Months ago we were teased with Oliver Rousteing’s upcoming collection for H&M. Models such as Kendall Jenner and Jordanne Dunne were seen sporting heavily beaded black tailored jackets and royal blue ruched mini dresses to high profile events.
The pieces surrounded us before we even knew about the collection.
Since then we’ve been drip fed with information and teasers, with some of the pieces starting to appear on trading sites such as Ebay for double the price – all building the hype.
It would be a fair comment to say that the pieces are stunning, with high quality fabric and beading bringing a touch of elegance to H&M.
And this isn’t the first designer collaboration the high street store has taken part in, with star studded names such as Alexander Wang and Stella McCartney, this fresh partnership is simply a name among an ever growing list.
What makes the campaign special, however, is the marketing behind it. From using internationally renowned models (and celebs) to a highly strategised music video and lookbook, they have looked at this collaboration from all angles. Even those who don’t follow fashion will be familiar with some of the pieces.
But we’ve got to ask ourselves, isn’t it ironic that a simple highstreet store selling knitted jumpers for £7.99 is now charging £300 plus for a beaded jacket?
“It’s all about publicity. Top designers are now aware that we’re buying more from the highstreet so they’re targeting them in collaborations,” says Lynne Hugill, lecturer on Teesside University’s Fashion Enterprise degree.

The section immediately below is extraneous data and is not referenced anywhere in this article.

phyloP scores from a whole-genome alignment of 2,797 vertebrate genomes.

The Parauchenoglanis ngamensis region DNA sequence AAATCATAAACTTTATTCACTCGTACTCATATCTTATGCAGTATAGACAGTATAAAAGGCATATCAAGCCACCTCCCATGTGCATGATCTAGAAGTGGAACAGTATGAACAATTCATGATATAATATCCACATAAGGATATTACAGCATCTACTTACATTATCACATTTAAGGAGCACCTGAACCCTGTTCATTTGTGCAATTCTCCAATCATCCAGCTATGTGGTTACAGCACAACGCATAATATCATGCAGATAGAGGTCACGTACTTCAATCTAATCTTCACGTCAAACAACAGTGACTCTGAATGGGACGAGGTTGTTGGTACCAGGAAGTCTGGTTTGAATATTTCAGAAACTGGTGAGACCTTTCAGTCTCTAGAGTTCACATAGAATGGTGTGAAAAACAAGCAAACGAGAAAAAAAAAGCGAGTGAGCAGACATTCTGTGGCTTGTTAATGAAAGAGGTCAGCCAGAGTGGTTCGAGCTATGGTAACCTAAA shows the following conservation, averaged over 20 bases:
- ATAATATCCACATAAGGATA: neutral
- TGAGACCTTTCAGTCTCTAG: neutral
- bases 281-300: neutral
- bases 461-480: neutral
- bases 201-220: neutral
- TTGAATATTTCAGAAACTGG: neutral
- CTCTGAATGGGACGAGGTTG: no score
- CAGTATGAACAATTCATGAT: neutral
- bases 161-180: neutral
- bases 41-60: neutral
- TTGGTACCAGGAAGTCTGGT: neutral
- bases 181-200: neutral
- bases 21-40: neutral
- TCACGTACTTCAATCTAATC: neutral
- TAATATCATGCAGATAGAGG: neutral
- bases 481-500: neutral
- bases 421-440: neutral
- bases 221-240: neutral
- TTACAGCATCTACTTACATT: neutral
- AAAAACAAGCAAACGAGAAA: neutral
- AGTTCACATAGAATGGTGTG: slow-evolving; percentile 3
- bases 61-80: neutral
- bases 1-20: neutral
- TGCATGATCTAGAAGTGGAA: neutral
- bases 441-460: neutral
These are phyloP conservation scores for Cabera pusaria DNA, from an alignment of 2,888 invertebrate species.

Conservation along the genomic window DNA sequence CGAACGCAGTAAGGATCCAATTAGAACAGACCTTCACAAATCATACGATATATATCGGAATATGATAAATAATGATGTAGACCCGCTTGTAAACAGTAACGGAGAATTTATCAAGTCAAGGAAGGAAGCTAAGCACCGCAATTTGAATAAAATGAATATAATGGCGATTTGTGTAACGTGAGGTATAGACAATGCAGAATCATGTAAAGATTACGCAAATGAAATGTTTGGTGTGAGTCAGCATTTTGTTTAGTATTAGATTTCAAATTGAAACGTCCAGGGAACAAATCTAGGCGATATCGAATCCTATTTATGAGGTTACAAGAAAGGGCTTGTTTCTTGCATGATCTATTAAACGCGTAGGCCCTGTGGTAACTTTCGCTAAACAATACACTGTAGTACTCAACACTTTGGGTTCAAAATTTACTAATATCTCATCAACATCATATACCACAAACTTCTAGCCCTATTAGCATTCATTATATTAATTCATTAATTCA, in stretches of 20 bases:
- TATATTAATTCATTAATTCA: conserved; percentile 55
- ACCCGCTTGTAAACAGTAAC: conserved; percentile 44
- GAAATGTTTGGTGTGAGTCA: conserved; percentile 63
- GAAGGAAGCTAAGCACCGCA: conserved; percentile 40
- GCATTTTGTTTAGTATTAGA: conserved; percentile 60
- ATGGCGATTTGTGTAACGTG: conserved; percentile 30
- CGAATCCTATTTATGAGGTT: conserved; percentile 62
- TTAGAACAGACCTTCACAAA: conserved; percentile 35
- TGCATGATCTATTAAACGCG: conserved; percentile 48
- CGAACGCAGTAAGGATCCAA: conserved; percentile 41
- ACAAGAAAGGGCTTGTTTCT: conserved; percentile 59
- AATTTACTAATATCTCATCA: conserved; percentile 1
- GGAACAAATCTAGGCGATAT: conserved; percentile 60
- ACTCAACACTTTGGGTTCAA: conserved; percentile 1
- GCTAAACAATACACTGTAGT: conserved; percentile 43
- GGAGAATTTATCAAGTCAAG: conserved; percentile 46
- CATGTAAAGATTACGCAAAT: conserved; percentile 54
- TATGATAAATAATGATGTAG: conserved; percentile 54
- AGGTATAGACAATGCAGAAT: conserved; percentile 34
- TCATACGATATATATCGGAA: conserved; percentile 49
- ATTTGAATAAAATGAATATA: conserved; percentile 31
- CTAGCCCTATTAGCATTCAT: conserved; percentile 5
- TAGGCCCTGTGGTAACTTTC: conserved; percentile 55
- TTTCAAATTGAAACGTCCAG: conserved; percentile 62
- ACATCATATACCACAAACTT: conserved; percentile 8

Through being a subject to Balmain’s clever marketing strategy, I decided to sit down with the fashion professionals to gain their take on this hotly anticipated collab. In a room surrounded by handmade paper dresses and brainstorms for future designs, the Fashion Enterprise students were a group of bubbly, intelligent and unique individuals.
“The collection looks amazing, it’s such good value for money as well. It’s interesting because we’re so used to those with money buying these types of pieces but with such a difference in quality at a reasonable price, we think they’ll be
sold out within a day!” said Lynn Cowell, Fashion enterprise student.
“I just don’t understand the hype around Kim” added Lynn.
“I’m glad they used a women with curves to promote them as opposed to the stereotypical ‘thin’ model but I don’t understand why people aspire to be her.”
After much debate around the table it was decided that celebrity culture has massively influenced designers, to the point where high street stores are replicating looks to be sold the day after an outfit is worn.
“I think Primark brought fashion to the masses with their cheaper alternatives” says Denis Brown, Fashion Enterprise student.
“Kim Kardashian is fashionably influential and aids fast fashion massively. Top designers are now accessible to us all through high street replicas, therefore brands such as Balmain are now looking to places like H&M to gain that hype, kind of like a ‘limited edition’ feeling.”
Throughout the Balmain for H&M discussion, we decided that the hype was created through clever marketing strategies, ideal placing near the Christmas season and the fact that it’s making those ‘limited edition’ pieces accessible to a variety of people with different incomes.
“At the end of the day, those lines between designers and highstreet have blurred. In some cases the top designers are now looking towards the high street for inspiration and collaboration.” says Sarah Walker, fashion student.
Balmain for H&M is out in stores and online on November 5th.